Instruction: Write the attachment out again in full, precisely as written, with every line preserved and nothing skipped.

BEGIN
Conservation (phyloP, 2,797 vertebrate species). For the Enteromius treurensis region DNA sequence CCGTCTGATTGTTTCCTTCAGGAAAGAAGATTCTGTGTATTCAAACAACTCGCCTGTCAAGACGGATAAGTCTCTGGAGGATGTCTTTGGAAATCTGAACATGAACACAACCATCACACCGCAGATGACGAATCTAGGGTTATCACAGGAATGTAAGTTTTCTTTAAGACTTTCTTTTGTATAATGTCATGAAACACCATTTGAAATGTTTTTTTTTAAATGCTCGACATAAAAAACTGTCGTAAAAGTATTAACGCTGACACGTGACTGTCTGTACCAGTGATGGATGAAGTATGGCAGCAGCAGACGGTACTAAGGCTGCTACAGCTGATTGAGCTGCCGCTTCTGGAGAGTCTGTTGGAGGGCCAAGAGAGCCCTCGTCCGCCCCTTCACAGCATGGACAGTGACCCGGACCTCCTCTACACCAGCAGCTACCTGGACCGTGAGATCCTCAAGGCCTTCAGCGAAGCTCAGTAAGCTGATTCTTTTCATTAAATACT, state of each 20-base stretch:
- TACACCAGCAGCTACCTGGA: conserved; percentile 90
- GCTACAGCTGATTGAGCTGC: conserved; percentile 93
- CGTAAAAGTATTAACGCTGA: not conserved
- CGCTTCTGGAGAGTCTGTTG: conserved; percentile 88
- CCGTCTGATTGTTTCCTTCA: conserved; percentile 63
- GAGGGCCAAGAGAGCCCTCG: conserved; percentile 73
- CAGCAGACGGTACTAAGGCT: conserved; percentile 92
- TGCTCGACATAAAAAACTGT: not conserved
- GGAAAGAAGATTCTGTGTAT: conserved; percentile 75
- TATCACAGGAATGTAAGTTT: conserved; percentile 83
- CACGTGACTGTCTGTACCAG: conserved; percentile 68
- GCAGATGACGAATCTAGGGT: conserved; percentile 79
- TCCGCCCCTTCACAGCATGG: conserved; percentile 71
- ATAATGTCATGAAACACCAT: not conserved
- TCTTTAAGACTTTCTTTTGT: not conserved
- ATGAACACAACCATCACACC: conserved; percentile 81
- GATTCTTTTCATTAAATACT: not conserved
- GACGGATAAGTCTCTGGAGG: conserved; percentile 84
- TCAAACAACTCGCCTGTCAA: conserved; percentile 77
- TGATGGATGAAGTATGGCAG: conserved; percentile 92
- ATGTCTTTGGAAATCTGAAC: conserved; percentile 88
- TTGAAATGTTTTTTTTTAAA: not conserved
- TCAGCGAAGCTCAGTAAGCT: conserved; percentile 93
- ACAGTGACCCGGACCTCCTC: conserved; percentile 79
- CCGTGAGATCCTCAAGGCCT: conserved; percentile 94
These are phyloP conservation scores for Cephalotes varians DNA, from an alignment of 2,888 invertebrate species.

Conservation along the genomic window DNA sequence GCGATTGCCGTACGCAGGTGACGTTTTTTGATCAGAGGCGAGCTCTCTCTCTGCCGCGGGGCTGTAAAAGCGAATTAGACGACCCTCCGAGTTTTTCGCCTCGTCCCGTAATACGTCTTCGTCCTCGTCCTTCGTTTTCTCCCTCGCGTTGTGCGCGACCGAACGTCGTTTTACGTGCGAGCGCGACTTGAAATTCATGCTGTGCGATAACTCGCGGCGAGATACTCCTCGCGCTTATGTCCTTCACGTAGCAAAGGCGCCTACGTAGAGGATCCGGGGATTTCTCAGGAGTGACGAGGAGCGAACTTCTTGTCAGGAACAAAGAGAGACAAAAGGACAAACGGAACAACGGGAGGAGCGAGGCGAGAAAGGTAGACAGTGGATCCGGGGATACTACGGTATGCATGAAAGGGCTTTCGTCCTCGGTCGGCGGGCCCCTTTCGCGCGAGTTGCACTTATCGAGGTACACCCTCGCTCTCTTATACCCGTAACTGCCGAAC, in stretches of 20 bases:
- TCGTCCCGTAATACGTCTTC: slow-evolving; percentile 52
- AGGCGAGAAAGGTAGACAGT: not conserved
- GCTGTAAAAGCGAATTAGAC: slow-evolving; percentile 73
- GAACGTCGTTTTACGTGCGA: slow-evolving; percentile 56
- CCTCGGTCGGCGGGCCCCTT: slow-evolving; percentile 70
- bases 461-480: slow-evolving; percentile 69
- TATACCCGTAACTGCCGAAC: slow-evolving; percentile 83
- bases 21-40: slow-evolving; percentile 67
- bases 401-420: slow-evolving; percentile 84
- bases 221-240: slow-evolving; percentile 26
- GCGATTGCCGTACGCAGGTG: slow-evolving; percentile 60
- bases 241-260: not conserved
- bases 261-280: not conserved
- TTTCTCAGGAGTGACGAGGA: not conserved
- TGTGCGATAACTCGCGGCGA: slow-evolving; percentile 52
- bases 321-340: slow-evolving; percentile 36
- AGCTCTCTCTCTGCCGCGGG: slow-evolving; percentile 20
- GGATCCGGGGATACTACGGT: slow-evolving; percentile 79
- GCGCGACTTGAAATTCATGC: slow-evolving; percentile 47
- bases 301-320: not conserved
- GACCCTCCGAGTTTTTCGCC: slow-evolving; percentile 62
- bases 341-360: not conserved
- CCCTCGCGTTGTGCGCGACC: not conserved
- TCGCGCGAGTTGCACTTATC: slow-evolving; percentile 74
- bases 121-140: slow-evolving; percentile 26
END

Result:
Conservation (phyloP, 2,797 vertebrate species). For the Enteromius treurensis region DNA sequence CCGTCTGATTGTTTCCTTCAGGAAAGAAGATTCTGTGTATTCAAACAACTCGCCTGTCAAGACGGATAAGTCTCTGGAGGATGTCTTTGGAAATCTGAACATGAACACAACCATCACACCGCAGATGACGAATCTAGGGTTATCACAGGAATGTAAGTTTTCTTTAAGACTTTCTTTTGTATAATGTCATGAAACACCATTTGAAATGTTTTTTTTTAAATGCTCGACATAAAAAACTGTCGTAAAAGTATTAACGCTGACACGTGACTGTCTGTACCAGTGATGGATGAAGTATGGCAGCAGCAGACGGTACTAAGGCTGCTACAGCTGATTGAGCTGCCGCTTCTGGAGAGTCTGTTGGAGGGCCAAGAGAGCCCTCGTCCGCCCCTTCACAGCATGGACAGTGACCCGGACCTCCTCTACACCAGCAGCTACCTGGACCGTGAGATCCTCAAGGCCTTCAGCGAAGCTCAGTAAGCTGATTCTTTTCATTAAATACT, state of each 20-base stretch:
- TACACCAGCAGCTACCTGGA: conserved; percentile 90
- GCTACAGCTGATTGAGCTGC: conserved; percentile 93
- CGTAAAAGTATTAACGCTGA: not conserved
- CGCTTCTGGAGAGTCTGTTG: conserved; percentile 88
- CCGTCTGATTGTTTCCTTCA: conserved; percentile 63
- GAGGGCCAAGAGAGCCCTCG: conserved; percentile 73
- CAGCAGACGGTACTAAGGCT: conserved; percentile 92
- TGCTCGACATAAAAAACTGT: not conserved
- GGAAAGAAGATTCTGTGTAT: conserved; percentile 75
- TATCACAGGAATGTAAGTTT: conserved; percentile 83
- CACGTGACTGTCTGTACCAG: conserved; percentile 68
- GCAGATGACGAATCTAGGGT: conserved; percentile 79
- TCCGCCCCTTCACAGCATGG: conserved; percentile 71
- ATAATGTCATGAAACACCAT: not conserved
- TCTTTAAGACTTTCTTTTGT: not conserved
- ATGAACACAACCATCACACC: conserved; percentile 81
- GATTCTTTTCATTAAATACT: not conserved
- GACGGATAAGTCTCTGGAGG: conserved; percentile 84
- TCAAACAACTCGCCTGTCAA: conserved; percentile 77
- TGATGGATGAAGTATGGCAG: conserved; percentile 92
- ATGTCTTTGGAAATCTGAAC: conserved; percentile 88
- TTGAAATGTTTTTTTTTAAA: not conserved
- TCAGCGAAGCTCAGTAAGCT: conserved; percentile 93
- ACAGTGACCCGGACCTCCTC: conserved; percentile 79
- CCGTGAGATCCTCAAGGCCT: conserved; percentile 94
These are phyloP conservation scores for Cephalotes varians DNA, from an alignment of 2,888 invertebrate species.

Conservation along the genomic window DNA sequence GCGATTGCCGTACGCAGGTGACGTTTTTTGATCAGAGGCGAGCTCTCTCTCTGCCGCGGGGCTGTAAAAGCGAATTAGACGACCCTCCGAGTTTTTCGCCTCGTCCCGTAATACGTCTTCGTCCTCGTCCTTCGTTTTCTCCCTCGCGTTGTGCGCGACCGAACGTCGTTTTACGTGCGAGCGCGACTTGAAATTCATGCTGTGCGATAACTCGCGGCGAGATACTCCTCGCGCTTATGTCCTTCACGTAGCAAAGGCGCCTACGTAGAGGATCCGGGGATTTCTCAGGAGTGACGAGGAGCGAACTTCTTGTCAGGAACAAAGAGAGACAAAAGGACAAACGGAACAACGGGAGGAGCGAGGCGAGAAAGGTAGACAGTGGATCCGGGGATACTACGGTATGCATGAAAGGGCTTTCGTCCTCGGTCGGCGGGCCCCTTTCGCGCGAGTTGCACTTATCGAGGTACACCCTCGCTCTCTTATACCCGTAACTGCCGAAC, in stretches of 20 bases:
- TCGTCCCGTAATACGTCTTC: slow-evolving; percentile 52
- AGGCGAGAAAGGTAGACAGT: not conserved
- GCTGTAAAAGCGAATTAGAC: slow-evolving; percentile 73
- GAACGTCGTTTTACGTGCGA: slow-evolving; percentile 56
- CCTCGGTCGGCGGGCCCCTT: slow-evolving; percentile 70
- bases 461-480: slow-evolving; percentile 69
- TATACCCGTAACTGCCGAAC: slow-evolving; percentile 83
- bases 21-40: slow-evolving; percentile 67
- bases 401-420: slow-evolving; percentile 84
- bases 221-240: slow-evolving; percentile 26
- GCGATTGCCGTACGCAGGTG: slow-evolving; percentile 60
- bases 241-260: not conserved
- bases 261-280: not conserved
- TTTCTCAGGAGTGACGAGGA: not conserved
- TGTGCGATAACTCGCGGCGA: slow-evolving; percentile 52
- bases 321-340: slow-evolving; percentile 36
- AGCTCTCTCTCTGCCGCGGG: slow-evolving; percentile 20
- GGATCCGGGGATACTACGGT: slow-evolving; percentile 79
- GCGCGACTTGAAATTCATGC: slow-evolving; percentile 47
- bases 301-320: not conserved
- GACCCTCCGAGTTTTTCGCC: slow-evolving; percentile 62
- bases 341-360: not conserved
- CCCTCGCGTTGTGCGCGACC: not conserved
- TCGCGCGAGTTGCACTTATC: slow-evolving; percentile 74
- bases 121-140: slow-evolving; percentile 26